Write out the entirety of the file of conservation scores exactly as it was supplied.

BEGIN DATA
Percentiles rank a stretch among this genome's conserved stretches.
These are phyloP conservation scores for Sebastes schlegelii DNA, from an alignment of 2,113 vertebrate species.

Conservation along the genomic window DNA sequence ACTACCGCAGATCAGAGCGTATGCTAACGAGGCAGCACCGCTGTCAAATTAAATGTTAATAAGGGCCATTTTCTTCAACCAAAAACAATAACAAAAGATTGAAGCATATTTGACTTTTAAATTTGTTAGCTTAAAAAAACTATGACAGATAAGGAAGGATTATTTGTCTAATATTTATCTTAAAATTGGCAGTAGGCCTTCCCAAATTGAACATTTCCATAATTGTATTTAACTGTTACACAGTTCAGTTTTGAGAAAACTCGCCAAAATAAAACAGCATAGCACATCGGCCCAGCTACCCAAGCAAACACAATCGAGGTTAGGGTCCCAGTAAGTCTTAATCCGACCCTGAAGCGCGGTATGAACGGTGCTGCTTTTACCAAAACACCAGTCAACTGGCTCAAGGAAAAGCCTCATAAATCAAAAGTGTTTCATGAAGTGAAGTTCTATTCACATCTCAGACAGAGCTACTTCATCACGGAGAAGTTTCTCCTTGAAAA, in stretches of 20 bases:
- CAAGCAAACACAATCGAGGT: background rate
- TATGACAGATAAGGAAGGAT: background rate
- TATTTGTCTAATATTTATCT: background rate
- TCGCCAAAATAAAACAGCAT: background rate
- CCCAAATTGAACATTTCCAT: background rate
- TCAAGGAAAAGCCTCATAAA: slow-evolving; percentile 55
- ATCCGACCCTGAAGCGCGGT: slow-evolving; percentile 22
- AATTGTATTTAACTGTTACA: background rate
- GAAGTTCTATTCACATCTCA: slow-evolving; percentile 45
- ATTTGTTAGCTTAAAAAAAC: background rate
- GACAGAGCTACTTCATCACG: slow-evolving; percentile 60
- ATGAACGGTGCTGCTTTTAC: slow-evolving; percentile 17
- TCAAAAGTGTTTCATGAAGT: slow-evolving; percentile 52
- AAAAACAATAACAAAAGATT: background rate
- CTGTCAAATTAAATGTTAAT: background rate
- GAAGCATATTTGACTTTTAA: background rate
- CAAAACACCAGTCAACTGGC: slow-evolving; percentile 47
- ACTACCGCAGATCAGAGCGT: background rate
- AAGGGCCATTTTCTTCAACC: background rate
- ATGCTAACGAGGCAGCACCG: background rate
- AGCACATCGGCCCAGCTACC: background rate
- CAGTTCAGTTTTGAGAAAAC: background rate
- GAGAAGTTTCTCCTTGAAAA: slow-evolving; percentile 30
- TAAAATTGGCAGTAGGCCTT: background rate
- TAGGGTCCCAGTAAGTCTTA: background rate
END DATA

Percentiles rank a stretch among this genome's conserved stretches.
These are phyloP conservation scores for Sebastes schlegelii DNA, from an alignment of 2,113 vertebrate species.

Conservation along the genomic window DNA sequence ACTACCGCAGATCAGAGCGTATGCTAACGAGGCAGCACCGCTGTCAAATTAAATGTTAATAAGGGCCATTTTCTTCAACCAAAAACAATAACAAAAGATTGAAGCATATTTGACTTTTAAATTTGTTAGCTTAAAAAAACTATGACAGATAAGGAAGGATTATTTGTCTAATATTTATCTTAAAATTGGCAGTAGGCCTTCCCAAATTGAACATTTCCATAATTGTATTTAACTGTTACACAGTTCAGTTTTGAGAAAACTCGCCAAAATAAAACAGCATAGCACATCGGCCCAGCTACCCAAGCAAACACAATCGAGGTTAGGGTCCCAGTAAGTCTTAATCCGACCCTGAAGCGCGGTATGAACGGTGCTGCTTTTACCAAAACACCAGTCAACTGGCTCAAGGAAAAGCCTCATAAATCAAAAGTGTTTCATGAAGTGAAGTTCTATTCACATCTCAGACAGAGCTACTTCATCACGGAGAAGTTTCTCCTTGAAAA, in stretches of 20 bases:
- CAAGCAAACACAATCGAGGT: background rate
- TATGACAGATAAGGAAGGAT: background rate
- TATTTGTCTAATATTTATCT: background rate
- TCGCCAAAATAAAACAGCAT: background rate
- CCCAAATTGAACATTTCCAT: background rate
- TCAAGGAAAAGCCTCATAAA: slow-evolving; percentile 55
- ATCCGACCCTGAAGCGCGGT: slow-evolving; percentile 22
- AATTGTATTTAACTGTTACA: background rate
- GAAGTTCTATTCACATCTCA: slow-evolving; percentile 45
- ATTTGTTAGCTTAAAAAAAC: background rate
- GACAGAGCTACTTCATCACG: slow-evolving; percentile 60
- ATGAACGGTGCTGCTTTTAC: slow-evolving; percentile 17
- TCAAAAGTGTTTCATGAAGT: slow-evolving; percentile 52
- AAAAACAATAACAAAAGATT: background rate
- CTGTCAAATTAAATGTTAAT: background rate
- GAAGCATATTTGACTTTTAA: background rate
- CAAAACACCAGTCAACTGGC: slow-evolving; percentile 47
- ACTACCGCAGATCAGAGCGT: background rate
- AAGGGCCATTTTCTTCAACC: background rate
- ATGCTAACGAGGCAGCACCG: background rate
- AGCACATCGGCCCAGCTACC: background rate
- CAGTTCAGTTTTGAGAAAAC: background rate
- GAGAAGTTTCTCCTTGAAAA: slow-evolving; percentile 30
- TAAAATTGGCAGTAGGCCTT: background rate
- TAGGGTCCCAGTAAGTCTTA: background rate